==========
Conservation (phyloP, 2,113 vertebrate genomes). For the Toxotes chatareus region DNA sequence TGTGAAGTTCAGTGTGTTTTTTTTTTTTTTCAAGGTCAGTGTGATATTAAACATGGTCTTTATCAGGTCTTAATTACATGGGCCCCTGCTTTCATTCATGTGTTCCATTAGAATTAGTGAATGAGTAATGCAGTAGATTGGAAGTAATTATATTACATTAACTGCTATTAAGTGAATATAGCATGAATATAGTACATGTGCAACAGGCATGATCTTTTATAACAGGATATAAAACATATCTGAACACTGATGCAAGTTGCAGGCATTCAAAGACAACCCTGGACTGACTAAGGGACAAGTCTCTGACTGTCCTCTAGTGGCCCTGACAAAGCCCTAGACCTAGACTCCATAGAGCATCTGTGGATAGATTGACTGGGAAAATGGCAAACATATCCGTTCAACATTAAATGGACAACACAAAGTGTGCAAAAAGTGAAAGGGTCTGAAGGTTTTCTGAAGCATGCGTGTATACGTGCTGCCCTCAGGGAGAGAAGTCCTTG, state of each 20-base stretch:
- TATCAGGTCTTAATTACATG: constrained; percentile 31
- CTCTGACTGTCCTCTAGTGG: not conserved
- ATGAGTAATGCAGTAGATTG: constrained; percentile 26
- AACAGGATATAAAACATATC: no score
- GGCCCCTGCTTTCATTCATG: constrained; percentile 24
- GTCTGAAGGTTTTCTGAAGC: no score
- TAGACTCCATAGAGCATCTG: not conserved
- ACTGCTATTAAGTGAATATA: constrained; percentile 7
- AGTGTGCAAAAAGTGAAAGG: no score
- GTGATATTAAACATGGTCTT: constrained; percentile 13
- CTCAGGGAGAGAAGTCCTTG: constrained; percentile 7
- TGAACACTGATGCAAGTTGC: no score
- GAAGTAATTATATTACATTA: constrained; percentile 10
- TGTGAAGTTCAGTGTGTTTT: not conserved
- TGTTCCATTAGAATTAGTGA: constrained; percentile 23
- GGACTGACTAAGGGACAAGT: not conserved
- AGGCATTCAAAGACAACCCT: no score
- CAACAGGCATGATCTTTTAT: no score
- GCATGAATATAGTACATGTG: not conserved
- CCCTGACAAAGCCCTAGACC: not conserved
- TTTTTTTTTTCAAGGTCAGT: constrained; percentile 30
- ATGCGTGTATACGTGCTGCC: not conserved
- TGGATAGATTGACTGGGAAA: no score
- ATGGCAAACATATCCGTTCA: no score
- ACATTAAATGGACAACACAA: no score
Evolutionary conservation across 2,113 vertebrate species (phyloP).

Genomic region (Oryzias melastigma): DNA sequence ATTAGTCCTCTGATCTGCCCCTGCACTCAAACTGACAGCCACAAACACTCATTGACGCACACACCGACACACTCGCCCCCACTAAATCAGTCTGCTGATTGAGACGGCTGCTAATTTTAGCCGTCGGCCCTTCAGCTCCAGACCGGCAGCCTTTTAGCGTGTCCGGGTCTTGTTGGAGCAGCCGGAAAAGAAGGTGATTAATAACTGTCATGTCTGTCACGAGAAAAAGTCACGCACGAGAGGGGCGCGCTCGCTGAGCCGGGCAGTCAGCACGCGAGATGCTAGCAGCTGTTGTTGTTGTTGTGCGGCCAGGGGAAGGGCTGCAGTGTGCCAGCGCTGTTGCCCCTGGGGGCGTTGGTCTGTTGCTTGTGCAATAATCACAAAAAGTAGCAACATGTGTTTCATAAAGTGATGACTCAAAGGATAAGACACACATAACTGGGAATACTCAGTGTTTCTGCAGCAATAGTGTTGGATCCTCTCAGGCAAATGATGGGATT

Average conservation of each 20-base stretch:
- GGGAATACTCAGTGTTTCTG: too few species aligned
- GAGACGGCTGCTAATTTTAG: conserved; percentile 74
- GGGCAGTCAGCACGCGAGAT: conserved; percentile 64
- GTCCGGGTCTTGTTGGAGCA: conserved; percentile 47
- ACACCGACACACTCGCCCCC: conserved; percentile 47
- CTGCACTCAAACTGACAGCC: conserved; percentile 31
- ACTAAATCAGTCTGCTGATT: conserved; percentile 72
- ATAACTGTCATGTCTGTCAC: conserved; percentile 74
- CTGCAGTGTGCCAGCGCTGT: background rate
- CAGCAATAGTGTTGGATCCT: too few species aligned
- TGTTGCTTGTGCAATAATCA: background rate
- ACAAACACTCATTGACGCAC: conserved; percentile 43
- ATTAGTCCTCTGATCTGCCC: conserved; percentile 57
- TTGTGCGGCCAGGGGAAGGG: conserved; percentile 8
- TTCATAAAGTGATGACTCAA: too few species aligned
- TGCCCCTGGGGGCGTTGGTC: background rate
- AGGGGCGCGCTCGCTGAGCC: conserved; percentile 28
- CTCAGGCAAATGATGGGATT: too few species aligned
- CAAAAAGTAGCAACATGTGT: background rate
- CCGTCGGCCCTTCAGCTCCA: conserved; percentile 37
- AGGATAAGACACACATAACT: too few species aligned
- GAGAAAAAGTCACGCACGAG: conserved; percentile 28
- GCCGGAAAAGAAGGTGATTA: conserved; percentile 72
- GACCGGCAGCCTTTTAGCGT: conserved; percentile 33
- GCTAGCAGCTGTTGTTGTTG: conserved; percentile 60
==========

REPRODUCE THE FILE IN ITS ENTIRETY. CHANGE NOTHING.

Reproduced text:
Conservation (phyloP, 2,113 vertebrate genomes). For the Toxotes chatareus region DNA sequence TGTGAAGTTCAGTGTGTTTTTTTTTTTTTTCAAGGTCAGTGTGATATTAAACATGGTCTTTATCAGGTCTTAATTACATGGGCCCCTGCTTTCATTCATGTGTTCCATTAGAATTAGTGAATGAGTAATGCAGTAGATTGGAAGTAATTATATTACATTAACTGCTATTAAGTGAATATAGCATGAATATAGTACATGTGCAACAGGCATGATCTTTTATAACAGGATATAAAACATATCTGAACACTGATGCAAGTTGCAGGCATTCAAAGACAACCCTGGACTGACTAAGGGACAAGTCTCTGACTGTCCTCTAGTGGCCCTGACAAAGCCCTAGACCTAGACTCCATAGAGCATCTGTGGATAGATTGACTGGGAAAATGGCAAACATATCCGTTCAACATTAAATGGACAACACAAAGTGTGCAAAAAGTGAAAGGGTCTGAAGGTTTTCTGAAGCATGCGTGTATACGTGCTGCCCTCAGGGAGAGAAGTCCTTG, state of each 20-base stretch:
- TATCAGGTCTTAATTACATG: constrained; percentile 31
- CTCTGACTGTCCTCTAGTGG: not conserved
- ATGAGTAATGCAGTAGATTG: constrained; percentile 26
- AACAGGATATAAAACATATC: no score
- GGCCCCTGCTTTCATTCATG: constrained; percentile 24
- GTCTGAAGGTTTTCTGAAGC: no score
- TAGACTCCATAGAGCATCTG: not conserved
- ACTGCTATTAAGTGAATATA: constrained; percentile 7
- AGTGTGCAAAAAGTGAAAGG: no score
- GTGATATTAAACATGGTCTT: constrained; percentile 13
- CTCAGGGAGAGAAGTCCTTG: constrained; percentile 7
- TGAACACTGATGCAAGTTGC: no score
- GAAGTAATTATATTACATTA: constrained; percentile 10
- TGTGAAGTTCAGTGTGTTTT: not conserved
- TGTTCCATTAGAATTAGTGA: constrained; percentile 23
- GGACTGACTAAGGGACAAGT: not conserved
- AGGCATTCAAAGACAACCCT: no score
- CAACAGGCATGATCTTTTAT: no score
- GCATGAATATAGTACATGTG: not conserved
- CCCTGACAAAGCCCTAGACC: not conserved
- TTTTTTTTTTCAAGGTCAGT: constrained; percentile 30
- ATGCGTGTATACGTGCTGCC: not conserved
- TGGATAGATTGACTGGGAAA: no score
- ATGGCAAACATATCCGTTCA: no score
- ACATTAAATGGACAACACAA: no score
Evolutionary conservation across 2,113 vertebrate species (phyloP).

Genomic region (Oryzias melastigma): DNA sequence ATTAGTCCTCTGATCTGCCCCTGCACTCAAACTGACAGCCACAAACACTCATTGACGCACACACCGACACACTCGCCCCCACTAAATCAGTCTGCTGATTGAGACGGCTGCTAATTTTAGCCGTCGGCCCTTCAGCTCCAGACCGGCAGCCTTTTAGCGTGTCCGGGTCTTGTTGGAGCAGCCGGAAAAGAAGGTGATTAATAACTGTCATGTCTGTCACGAGAAAAAGTCACGCACGAGAGGGGCGCGCTCGCTGAGCCGGGCAGTCAGCACGCGAGATGCTAGCAGCTGTTGTTGTTGTTGTGCGGCCAGGGGAAGGGCTGCAGTGTGCCAGCGCTGTTGCCCCTGGGGGCGTTGGTCTGTTGCTTGTGCAATAATCACAAAAAGTAGCAACATGTGTTTCATAAAGTGATGACTCAAAGGATAAGACACACATAACTGGGAATACTCAGTGTTTCTGCAGCAATAGTGTTGGATCCTCTCAGGCAAATGATGGGATT

Average conservation of each 20-base stretch:
- GGGAATACTCAGTGTTTCTG: too few species aligned
- GAGACGGCTGCTAATTTTAG: conserved; percentile 74
- GGGCAGTCAGCACGCGAGAT: conserved; percentile 64
- GTCCGGGTCTTGTTGGAGCA: conserved; percentile 47
- ACACCGACACACTCGCCCCC: conserved; percentile 47
- CTGCACTCAAACTGACAGCC: conserved; percentile 31
- ACTAAATCAGTCTGCTGATT: conserved; percentile 72
- ATAACTGTCATGTCTGTCAC: conserved; percentile 74
- CTGCAGTGTGCCAGCGCTGT: background rate
- CAGCAATAGTGTTGGATCCT: too few species aligned
- TGTTGCTTGTGCAATAATCA: background rate
- ACAAACACTCATTGACGCAC: conserved; percentile 43
- ATTAGTCCTCTGATCTGCCC: conserved; percentile 57
- TTGTGCGGCCAGGGGAAGGG: conserved; percentile 8
- TTCATAAAGTGATGACTCAA: too few species aligned
- TGCCCCTGGGGGCGTTGGTC: background rate
- AGGGGCGCGCTCGCTGAGCC: conserved; percentile 28
- CTCAGGCAAATGATGGGATT: too few species aligned
- CAAAAAGTAGCAACATGTGT: background rate
- CCGTCGGCCCTTCAGCTCCA: conserved; percentile 37
- AGGATAAGACACACATAACT: too few species aligned
- GAGAAAAAGTCACGCACGAG: conserved; percentile 28
- GCCGGAAAAGAAGGTGATTA: conserved; percentile 72
- GACCGGCAGCCTTTTAGCGT: conserved; percentile 33
- GCTAGCAGCTGTTGTTGTTG: conserved; percentile 60